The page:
Rolling Stone - 3/23/95, p.1253.5 Stars (out of 5)
- "...Jason Kay is a wonderfully nimble singer with a Stevie Wonder jones, and Jamiroquai parlay jazzy soul pop so tight it crackles....Nowadays, when most funk comes out of cans, Jamiroquai's live spark glows..."
Entertainment Weekly - 3/10/95, p.68
"...No idle nostalgia broker, Jamiroquai is a funk-making machine with a bright future in the past..."
- Rating: B+
Q - 2/02, p.1223 stars out of 5
- "...An ebullient follow-up to his storming debut..."
The Source - 4/95, p.84
"...THE RETURN OF THE SPACE COWBOY is a mixture of acid jazz-like keyboards with an overlay of bright horns and hard basslines....This group may still be light years ahead of the hip-hop world..."
Musician - 6/95, p.76
"...sounds like a bastard spawn of Stevie Wonder and Mandrill with its vintage keyboards, jazz harmonies and fondness for rambling, jam-oriented arrangements..."
Jamiroquai includes: Jay (vocals); Toby Smith (keyboards); Wallis (vibraphone); Stuart Zender (bass); Derrick McKenzie (drums).
Following up a debut, EMERGENCY ON PLANET EARTH, that bubbled over with soul, funk and outrageous acid-jazz rhythms, RETURN OF THE SPACE COWBOY brings the tempo down a notch, without losing any of its funky musical edge (or any of its idealistic lyrical flow). Singer Jason "Jay" Kay's vocals maintain the smooth manner of Stevie Wonder and Al Green, as demonstrated on "Stillness In Time," which evokes the Brazilian grooves of Antonio Carlos Jobim, and on the quiet-storm-like title track. Wallis Buchanan's didgeridoo, a Jamiroquai trademark, returns particularly strongly on "Journey To Arnhemland," which sounds like the theme from an Aboriginal blaxploitation flick.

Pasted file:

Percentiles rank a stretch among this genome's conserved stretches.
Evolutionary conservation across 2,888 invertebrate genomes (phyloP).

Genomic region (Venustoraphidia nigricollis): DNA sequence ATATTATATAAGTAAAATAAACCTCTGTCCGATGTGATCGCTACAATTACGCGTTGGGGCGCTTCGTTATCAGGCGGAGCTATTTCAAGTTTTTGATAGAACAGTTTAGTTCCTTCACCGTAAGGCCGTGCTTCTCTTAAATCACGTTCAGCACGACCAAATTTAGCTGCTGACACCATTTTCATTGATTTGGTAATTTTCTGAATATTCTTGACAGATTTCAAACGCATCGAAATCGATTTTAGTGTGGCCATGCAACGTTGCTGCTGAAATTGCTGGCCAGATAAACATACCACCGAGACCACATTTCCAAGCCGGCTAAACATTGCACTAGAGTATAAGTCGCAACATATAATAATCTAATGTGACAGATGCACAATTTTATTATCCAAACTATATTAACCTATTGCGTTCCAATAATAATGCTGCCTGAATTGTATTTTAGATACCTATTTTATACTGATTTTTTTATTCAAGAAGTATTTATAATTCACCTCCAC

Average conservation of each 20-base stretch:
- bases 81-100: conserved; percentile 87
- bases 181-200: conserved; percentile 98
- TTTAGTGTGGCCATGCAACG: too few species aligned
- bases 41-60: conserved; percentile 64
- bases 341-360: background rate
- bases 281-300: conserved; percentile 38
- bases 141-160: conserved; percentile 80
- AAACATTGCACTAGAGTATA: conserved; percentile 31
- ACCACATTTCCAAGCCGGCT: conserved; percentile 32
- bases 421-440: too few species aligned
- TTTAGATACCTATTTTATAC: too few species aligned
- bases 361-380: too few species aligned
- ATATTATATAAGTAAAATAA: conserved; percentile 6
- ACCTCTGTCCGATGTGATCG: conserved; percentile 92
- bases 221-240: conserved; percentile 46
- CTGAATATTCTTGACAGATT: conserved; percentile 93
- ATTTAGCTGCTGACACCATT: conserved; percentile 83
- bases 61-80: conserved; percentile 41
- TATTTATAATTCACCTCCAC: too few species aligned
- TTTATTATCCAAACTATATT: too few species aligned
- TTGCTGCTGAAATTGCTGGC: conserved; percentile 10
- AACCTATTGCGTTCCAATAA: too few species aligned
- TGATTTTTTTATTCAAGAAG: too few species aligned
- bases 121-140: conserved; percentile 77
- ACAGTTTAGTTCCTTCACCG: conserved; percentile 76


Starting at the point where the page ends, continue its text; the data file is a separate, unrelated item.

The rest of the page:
Lest this become a totally low-key affair, a handful of tracks guarantee Jamiroquai isn't faking the funk. "The Kids" opens up the band's sound with greasy wah-wah guitar, punchy horns and a bouncy Moog syunthesizer. Live and studio versions of "Light Years" mix in equal amounts Parliament-Funkadelic and Earth, Wind & Fire, guaranteeing hours of head-bopping and toe-tapping.